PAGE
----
Hosepipe ban lifted after record rainfall
Seven water companies across southern and eastern England brought in hosepipe bans to combat drought, after two unusually dry winters left some groundwater supplies and rivers as low as in the drought year of 1976. However, Thames Water, Anglian Water and Southern Water officially lifted the ban last week, thanks to record rainfall in April, and continuing showers since then.
A spokesman for Thames Water, the UK’s largest water company with 8.8 million customers in London and the Thames Valley area, said: “We have had two-and-a-half times the average rainfall for April, we have had steady showers in May and then monsoon downpours in June.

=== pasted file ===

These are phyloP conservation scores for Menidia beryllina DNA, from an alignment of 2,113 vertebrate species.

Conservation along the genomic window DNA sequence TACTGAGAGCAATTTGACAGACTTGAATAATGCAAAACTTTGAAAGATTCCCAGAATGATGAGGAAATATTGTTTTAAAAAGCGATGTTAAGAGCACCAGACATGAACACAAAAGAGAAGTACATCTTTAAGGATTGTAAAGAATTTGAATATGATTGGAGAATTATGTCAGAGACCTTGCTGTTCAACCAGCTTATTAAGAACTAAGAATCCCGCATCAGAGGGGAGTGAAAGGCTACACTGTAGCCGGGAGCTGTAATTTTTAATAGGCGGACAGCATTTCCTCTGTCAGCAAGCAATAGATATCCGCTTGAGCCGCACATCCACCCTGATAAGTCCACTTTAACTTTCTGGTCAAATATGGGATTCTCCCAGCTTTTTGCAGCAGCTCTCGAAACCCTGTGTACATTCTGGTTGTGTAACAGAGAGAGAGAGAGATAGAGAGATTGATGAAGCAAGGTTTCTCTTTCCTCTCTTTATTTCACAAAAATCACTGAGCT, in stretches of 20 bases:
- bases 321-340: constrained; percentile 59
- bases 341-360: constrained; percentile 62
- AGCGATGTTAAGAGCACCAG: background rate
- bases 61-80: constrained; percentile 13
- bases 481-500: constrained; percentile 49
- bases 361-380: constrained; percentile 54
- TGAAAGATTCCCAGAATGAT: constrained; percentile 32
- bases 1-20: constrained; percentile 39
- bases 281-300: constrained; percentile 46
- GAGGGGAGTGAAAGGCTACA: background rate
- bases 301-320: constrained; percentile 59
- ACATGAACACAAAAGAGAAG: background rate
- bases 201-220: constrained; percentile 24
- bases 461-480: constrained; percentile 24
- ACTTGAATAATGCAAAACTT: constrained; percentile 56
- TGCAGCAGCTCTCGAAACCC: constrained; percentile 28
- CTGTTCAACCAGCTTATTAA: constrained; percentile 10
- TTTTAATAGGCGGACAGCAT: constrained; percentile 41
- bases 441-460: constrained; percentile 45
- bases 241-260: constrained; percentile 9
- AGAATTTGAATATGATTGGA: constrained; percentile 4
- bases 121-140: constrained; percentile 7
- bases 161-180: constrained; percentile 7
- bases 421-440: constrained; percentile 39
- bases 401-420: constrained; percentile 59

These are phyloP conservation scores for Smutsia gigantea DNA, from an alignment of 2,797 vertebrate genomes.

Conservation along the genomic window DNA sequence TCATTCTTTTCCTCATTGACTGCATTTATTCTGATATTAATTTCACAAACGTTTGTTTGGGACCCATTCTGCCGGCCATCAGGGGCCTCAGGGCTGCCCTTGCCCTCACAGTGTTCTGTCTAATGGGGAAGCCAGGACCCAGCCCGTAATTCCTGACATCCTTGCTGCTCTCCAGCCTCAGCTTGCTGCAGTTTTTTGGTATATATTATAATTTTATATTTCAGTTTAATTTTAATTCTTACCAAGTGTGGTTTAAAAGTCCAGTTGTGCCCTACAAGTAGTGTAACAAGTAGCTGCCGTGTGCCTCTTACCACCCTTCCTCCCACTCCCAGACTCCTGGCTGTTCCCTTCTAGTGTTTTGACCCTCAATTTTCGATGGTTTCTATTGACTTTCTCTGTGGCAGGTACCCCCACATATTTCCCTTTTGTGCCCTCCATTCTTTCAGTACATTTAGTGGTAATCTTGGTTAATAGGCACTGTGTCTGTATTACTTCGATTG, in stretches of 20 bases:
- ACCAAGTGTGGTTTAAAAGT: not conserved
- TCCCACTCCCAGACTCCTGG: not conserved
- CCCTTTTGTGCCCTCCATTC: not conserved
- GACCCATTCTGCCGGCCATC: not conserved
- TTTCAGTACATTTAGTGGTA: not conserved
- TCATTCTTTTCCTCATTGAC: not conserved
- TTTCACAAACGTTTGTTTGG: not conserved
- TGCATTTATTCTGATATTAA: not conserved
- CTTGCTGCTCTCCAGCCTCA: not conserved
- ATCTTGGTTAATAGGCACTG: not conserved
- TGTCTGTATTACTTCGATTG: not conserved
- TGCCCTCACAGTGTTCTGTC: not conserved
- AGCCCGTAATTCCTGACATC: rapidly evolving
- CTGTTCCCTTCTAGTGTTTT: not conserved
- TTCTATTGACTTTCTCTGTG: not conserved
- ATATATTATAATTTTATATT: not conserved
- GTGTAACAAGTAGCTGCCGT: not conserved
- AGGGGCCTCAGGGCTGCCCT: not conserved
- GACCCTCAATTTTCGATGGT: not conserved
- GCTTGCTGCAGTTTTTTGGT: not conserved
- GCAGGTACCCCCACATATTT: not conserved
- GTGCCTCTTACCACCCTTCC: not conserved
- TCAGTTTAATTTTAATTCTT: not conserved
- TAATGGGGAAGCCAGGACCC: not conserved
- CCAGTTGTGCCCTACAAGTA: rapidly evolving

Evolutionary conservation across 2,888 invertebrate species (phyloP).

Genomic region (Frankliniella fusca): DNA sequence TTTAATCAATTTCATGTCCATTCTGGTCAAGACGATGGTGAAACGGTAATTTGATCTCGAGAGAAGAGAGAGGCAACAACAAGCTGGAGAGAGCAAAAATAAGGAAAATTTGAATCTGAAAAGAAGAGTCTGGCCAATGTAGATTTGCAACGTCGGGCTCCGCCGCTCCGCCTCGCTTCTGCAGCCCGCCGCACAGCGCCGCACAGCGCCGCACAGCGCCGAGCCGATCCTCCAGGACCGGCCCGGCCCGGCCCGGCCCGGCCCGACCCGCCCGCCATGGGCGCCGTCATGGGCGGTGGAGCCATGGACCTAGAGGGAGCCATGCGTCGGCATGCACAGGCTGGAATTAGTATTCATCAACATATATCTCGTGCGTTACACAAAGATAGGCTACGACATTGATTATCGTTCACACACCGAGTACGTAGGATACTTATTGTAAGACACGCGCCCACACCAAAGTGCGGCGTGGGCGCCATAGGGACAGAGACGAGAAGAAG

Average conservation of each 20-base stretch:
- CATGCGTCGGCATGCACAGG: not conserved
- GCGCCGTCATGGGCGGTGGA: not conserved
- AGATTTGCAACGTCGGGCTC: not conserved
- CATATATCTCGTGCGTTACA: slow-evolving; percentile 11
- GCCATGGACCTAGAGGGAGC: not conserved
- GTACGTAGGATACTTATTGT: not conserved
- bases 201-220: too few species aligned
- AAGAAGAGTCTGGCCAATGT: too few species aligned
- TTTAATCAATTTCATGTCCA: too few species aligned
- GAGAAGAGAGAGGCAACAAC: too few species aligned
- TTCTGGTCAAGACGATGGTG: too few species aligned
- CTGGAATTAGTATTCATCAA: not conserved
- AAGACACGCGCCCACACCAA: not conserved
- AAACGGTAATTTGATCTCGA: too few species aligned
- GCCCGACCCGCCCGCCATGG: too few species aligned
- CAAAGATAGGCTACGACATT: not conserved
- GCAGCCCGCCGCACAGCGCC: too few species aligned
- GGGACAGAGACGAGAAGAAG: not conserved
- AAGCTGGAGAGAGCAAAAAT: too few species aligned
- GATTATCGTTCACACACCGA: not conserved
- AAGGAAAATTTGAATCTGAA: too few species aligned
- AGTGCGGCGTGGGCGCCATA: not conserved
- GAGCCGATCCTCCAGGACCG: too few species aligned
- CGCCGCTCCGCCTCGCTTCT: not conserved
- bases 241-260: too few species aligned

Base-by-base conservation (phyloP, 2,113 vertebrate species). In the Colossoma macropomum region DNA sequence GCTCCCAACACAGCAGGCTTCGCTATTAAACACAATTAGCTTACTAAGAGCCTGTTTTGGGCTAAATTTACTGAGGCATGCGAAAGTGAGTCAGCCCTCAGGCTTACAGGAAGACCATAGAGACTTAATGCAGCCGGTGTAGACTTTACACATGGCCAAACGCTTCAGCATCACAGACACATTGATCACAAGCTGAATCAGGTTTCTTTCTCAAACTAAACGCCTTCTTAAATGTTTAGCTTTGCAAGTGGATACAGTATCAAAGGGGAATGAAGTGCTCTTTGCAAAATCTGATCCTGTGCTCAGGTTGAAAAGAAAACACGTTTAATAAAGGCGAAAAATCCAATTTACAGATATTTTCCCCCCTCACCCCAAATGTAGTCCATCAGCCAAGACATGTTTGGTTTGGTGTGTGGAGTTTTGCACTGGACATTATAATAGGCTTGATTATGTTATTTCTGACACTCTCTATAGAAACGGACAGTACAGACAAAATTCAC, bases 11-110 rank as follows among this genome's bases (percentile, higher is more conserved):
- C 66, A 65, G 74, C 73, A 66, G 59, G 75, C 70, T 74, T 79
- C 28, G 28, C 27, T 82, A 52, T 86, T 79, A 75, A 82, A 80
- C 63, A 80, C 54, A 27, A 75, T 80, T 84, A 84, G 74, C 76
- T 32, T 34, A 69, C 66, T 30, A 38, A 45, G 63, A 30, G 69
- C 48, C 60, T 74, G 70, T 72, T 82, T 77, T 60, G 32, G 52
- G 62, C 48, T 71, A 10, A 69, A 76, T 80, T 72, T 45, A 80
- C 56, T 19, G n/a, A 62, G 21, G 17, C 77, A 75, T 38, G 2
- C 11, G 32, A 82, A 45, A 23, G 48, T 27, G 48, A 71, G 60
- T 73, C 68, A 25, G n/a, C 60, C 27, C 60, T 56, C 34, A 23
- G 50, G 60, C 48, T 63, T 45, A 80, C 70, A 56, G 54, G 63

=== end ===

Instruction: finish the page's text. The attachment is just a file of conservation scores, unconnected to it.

“That’s changed things.”
In its latest drought briefing, the Environment Agency said the wet weather had significantly reduced the risk of drought and widespread water restrictions this summer.
River levels and reservoir stocks have improved significantly and further water restrictions for the public and businesses are unlikely, the government agency said.
Thames Water said at the time unless the weather takes “an unexpectedly Saharan twist”, it no longer expected to keep the ban in place through to the autumn.
South East Water, Sutton and East Surrey Water, Veolia Water Central and Veolia Water Southeast have hosepipe bans remaining in place.
The Water Delivery Company advocates considerate water usage, but thanks to substantial April ‘showers’, we are pleased our customers have be given back the freedom to responsibly use their hosepipes this summer…just as soon as the rain stops!